This was, roughly speaking, the trouble with the opening programme of Spirit of America, six discussions of American history with prominent African-Americans: alarm bells rang a few times, and though nothing seemed to be missing when you checked, it still set your nerves on edge.
John Hope Franklin, a historian of slavery and the Civil War, was telling Caryl Phillips about the process of emancipation - his thesis being that Lincoln's proclamation had more importance as propaganda than for practical effect. At one point, Phillips suggested that the proclamation contained some measure of duplicity. "Well, I'll say what it said," Professor Franklin offered, "and you can reach your own conclusions [as to] how duplicitous it was. There was no question about the preliminary proclamation extending freedom to the slaves in those areas that were occupied by the Confederacy. It did not extend freedom in those areas that were occupied by the union. In other words, slaves were set free where they could not be free... and they were not set free in the areas where they could be set free."
"That seems pretty duplicitous to me," said Phillips. "You conclude it," chuckled Franklin. To be accurate, though, it was Franklin who had concluded it: what he had done was the equivalent of offering Phillips two and two and telling him to put it together, and then saying "Four? Well, that's your opinion, nothing to do with me." The answer is clearly going to be four; you just wonder if maybe there shouldn't have been a three instead of a two somewhere in the equation.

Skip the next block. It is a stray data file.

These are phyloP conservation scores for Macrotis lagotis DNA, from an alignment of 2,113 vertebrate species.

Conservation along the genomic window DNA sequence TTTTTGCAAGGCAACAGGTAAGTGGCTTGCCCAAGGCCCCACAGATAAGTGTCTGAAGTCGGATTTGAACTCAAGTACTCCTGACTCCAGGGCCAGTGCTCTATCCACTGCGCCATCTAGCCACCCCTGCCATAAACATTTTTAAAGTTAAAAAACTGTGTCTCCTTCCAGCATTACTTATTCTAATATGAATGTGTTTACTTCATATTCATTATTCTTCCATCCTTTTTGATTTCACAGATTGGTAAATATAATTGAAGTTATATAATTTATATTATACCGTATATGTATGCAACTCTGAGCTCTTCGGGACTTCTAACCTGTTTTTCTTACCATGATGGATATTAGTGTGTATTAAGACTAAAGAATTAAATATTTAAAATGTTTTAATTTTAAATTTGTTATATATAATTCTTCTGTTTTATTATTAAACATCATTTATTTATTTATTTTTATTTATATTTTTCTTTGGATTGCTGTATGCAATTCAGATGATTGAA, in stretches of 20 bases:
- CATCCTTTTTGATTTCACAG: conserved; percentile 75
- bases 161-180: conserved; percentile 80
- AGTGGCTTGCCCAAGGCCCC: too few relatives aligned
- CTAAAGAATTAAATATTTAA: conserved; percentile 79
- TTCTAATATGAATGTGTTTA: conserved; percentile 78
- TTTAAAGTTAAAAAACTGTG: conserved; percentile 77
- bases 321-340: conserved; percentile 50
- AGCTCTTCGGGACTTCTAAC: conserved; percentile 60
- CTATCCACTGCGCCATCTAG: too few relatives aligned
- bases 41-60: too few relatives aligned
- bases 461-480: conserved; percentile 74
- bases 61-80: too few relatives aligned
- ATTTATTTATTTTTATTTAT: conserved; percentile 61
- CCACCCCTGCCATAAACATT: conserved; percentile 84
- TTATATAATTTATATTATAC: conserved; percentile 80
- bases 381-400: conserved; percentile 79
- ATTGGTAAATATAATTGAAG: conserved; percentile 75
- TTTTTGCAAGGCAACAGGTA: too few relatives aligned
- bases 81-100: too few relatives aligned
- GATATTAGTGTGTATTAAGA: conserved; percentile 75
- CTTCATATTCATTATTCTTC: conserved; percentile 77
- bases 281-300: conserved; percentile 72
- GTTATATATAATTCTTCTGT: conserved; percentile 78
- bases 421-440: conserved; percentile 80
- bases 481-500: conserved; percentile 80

On the whole, the version of history Professor Franklin presented (in which, "by their own determination", slaves achieved de facto liberation, and the de jure kind slipped in afterwards) seemed more plausible than the old myth (in which Lincoln signed a piece of paper and everyone started singing). But it was also, clearly, a version designed to fit with modern ideas about empowerment and personal achievement; and it was hard to quell the suspicion that we were getting one side of the story. You wished that Phillips was readier to test Franklin's version harder; instead, he seemed mostly content to sit at his feet and absorb the lessons - which made not only the history but the conversation seem one-sided.
Alarm bells rang again during Trust, a sitcom set in an NHS trust hospital run by nice doctors, ruthless managers and, as tradition dictates, randy nurses. Wendy Lee's script had some very funny sequences, notably a Dutch auction for patients where Keith Allen's snarling surgical manager beats other hospitals to a terminal case by throwing in two days' tea and biscuits for visiting relatives. But it also smudged the lines of plausibility too carelessly, so that the "It could happen here" effect was lost. If NHS trusts have to be squeezed this heavily for jokes, you wonder if they can be as bad as all that.
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